4
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I am implementing some basic data structures to freshen up my memory and I wanted my DoubleLinkedList remove method to be reviewed. I feel like it has extra checks but I could not think of another way to implement.

My implementation holds both the head and the tail of the list making things a bit more complex.

remove method:

public void remove(T data) {
    if (isEmpty()) {
        throw new NoSuchElementException();
    }

    for (Node<T> current = this.head; current != null; current = current.getNext()) {
        if (current.getData().equals(data)) {
            Node<T> previous = current.getPrevious();
            Node<T> next = current.getNext();

            if (this.size == 1) { // At head with size == 1
                this.head = this.tail = null;
            } else if (previous == null) { // At head with size > 1
                this.head = next;
                next.setPrevious(previous);
            } else if (next == null) { // At tail
                previous.setNext(next);
                this.tail = previous;
            } else { // Rest of cases
                previous.setNext(next);
                next.setPrevious(previous);
            }
            this.size--;
            return;
        }
    }
    throw new NoSuchElementException();
}
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3
  • \$\begingroup\$ +1 Just some notes: 1. Note that Java collections don't throw in remove. 2. Instead, they return the removed element, if any. 3. I'm unsure, if NoSuchElementException is appropriate, if you really want to throw. 4. Using a cycle with a dummy element would reduce all four cases to one, but I'm not claiming you should waste the memory for it. \$\endgroup\$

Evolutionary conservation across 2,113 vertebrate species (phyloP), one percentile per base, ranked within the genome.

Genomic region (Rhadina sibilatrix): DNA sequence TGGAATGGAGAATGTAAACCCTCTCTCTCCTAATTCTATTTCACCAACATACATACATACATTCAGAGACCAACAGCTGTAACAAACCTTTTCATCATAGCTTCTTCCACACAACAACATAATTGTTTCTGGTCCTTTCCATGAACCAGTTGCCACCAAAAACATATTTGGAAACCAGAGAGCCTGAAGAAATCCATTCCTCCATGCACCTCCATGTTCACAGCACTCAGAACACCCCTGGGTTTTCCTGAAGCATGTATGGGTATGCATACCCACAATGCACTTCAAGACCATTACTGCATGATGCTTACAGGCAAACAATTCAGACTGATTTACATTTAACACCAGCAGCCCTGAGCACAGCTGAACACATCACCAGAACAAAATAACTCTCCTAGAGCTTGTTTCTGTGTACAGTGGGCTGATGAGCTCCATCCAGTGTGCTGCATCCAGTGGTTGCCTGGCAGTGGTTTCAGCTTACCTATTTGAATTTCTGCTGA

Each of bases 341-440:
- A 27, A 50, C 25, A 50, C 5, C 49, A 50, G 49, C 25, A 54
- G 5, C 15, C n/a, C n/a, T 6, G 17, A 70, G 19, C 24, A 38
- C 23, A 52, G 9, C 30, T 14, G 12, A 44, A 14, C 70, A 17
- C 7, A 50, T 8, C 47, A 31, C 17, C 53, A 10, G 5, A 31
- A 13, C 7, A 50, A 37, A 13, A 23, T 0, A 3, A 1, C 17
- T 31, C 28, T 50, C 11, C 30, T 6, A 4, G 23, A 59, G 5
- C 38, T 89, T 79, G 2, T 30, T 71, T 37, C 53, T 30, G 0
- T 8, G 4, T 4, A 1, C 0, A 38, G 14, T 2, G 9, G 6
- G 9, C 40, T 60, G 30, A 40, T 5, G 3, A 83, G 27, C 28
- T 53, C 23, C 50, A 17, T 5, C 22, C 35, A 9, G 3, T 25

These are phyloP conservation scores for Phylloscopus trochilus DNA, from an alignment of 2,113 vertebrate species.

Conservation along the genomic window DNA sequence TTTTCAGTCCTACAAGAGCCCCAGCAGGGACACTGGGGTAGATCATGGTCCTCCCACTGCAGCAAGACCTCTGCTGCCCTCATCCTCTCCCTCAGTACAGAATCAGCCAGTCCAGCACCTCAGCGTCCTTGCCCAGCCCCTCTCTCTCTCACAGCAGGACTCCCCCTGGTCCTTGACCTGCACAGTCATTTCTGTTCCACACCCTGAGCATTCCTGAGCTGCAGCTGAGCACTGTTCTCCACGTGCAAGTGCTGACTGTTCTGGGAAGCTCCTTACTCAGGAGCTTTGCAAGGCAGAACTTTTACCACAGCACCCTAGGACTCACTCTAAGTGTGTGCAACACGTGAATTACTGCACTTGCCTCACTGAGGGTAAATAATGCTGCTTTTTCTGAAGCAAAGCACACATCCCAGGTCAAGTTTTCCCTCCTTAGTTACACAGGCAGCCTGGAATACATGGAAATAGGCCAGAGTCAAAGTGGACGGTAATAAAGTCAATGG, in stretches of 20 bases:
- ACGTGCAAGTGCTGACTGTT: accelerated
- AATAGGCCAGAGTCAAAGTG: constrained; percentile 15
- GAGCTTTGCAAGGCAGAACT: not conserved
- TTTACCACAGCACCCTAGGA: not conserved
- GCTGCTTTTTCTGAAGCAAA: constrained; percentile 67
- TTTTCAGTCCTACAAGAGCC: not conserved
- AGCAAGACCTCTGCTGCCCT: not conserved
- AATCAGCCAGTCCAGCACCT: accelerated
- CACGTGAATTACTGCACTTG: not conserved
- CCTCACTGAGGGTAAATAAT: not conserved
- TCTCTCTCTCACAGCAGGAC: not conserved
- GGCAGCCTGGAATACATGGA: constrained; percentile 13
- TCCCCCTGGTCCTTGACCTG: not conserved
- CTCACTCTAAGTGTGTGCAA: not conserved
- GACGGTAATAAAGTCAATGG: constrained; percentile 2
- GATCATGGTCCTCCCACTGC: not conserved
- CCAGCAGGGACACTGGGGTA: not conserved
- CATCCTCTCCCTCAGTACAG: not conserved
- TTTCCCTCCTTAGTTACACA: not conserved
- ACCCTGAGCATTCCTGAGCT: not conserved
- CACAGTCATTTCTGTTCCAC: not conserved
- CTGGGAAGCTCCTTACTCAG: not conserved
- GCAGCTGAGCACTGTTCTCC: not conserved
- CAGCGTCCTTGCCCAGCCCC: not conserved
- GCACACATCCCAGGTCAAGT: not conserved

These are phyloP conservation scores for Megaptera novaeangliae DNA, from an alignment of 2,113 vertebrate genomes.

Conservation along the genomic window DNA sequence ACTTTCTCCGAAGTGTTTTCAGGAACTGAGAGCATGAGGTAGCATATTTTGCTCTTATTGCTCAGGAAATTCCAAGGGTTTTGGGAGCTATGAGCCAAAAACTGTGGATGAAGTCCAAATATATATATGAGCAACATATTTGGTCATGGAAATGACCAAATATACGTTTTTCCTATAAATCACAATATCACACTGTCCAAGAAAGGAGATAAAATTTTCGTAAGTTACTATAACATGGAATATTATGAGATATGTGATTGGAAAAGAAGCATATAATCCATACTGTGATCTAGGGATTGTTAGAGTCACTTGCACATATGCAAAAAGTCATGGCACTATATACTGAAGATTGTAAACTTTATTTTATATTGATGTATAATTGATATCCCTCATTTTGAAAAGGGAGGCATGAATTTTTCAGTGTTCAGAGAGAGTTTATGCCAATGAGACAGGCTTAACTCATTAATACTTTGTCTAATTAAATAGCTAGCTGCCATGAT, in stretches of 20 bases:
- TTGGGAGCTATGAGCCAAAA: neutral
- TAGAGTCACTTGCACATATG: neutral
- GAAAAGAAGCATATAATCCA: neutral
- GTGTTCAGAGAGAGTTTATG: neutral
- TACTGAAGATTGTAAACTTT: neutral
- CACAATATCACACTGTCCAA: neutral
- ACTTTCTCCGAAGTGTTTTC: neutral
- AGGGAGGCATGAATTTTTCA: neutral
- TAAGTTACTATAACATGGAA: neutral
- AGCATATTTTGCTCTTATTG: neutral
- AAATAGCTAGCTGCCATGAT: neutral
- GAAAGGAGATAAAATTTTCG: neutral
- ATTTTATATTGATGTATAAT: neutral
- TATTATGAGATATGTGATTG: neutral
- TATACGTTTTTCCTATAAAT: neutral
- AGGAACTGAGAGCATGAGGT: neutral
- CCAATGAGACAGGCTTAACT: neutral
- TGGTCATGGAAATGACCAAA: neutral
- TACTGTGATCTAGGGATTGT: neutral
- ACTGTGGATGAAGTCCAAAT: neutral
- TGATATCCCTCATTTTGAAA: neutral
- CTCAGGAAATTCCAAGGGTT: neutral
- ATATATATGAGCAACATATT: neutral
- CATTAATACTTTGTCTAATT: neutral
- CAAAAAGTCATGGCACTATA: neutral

– maaartinus
    Oct 12, 2014 at 17:32
  • \$\begingroup\$ I did not make it so it returns the element (or null) because I wanted to keep it as simple as I could. Also in the official implementation it does throw a NoSuchElementException that is why I did it like that. \$\endgroup\$
    – Aki K
    Oct 12, 2014 at 17:35
  • \$\begingroup\$ OK, your choice. There's nothing wrong with it. \$\endgroup\$
    – maaartinus
    Oct 12, 2014 at 18:08

3 Answers 3

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I feel like it has extra checks

You could remove the isEmpty check (which probably just checks this.head == null), as in that case, the for loop will not be entered and the exception at the end will be thrown.

And I think that your if cases are fine as they are. If you want to, you could pull one or more of them out of the loop:

public void remove(T data) {
    if (isEmpty()) {
        throw new NoSuchElementException();
    }
    if (this.size == 1 && this.head.getData().equals(data)) {
        this.head = this.tail = null; // removing only item from list
        this.size--;
        return;
    }
    if (this.head.getData().equals(data)) { // removing head
        this.head = this.head.getNext();
        this.head.setPrevious(null);
        this.size--;
        return;
    }
    if (this.tail.getData().equals(data)) { // removing tail
        this.tail = this.tail.getPrevious();
        this.tail.setNext(null);
        this.size--;
        return;
    }

    for (Node<T> current = this.head; current != null; current = current.getNext()) {
        if (current.getData().equals(data)) {
            Node<T> previous = current.getPrevious();
            Node<T> next = current.getNext();
            previous.setNext(next);
            next.setPrevious(previous);
            this.size--;
            return;
        }
    }
    throw new NoSuchElementException();
}

If you do this, you would need the isEmpty check.

This approach would also speed up your code (less checks in loop) and I think it might also be more readable.

You could probably remove the size == 1 case with some restructuring, but I think the resulting code would be worse than what you have.

Misc

  • if (next == null) { previous.setNext(next); }: this works, but I would make it explicit that you are setting next to null: if (next == null) { previous.setNext(null); }, same with the previous == null check.
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  • 1
    \$\begingroup\$ Don't you need to decrement the size still when you are outside the loop? I.e. everywhere there's a return, there should be a this.size--; \$\endgroup\$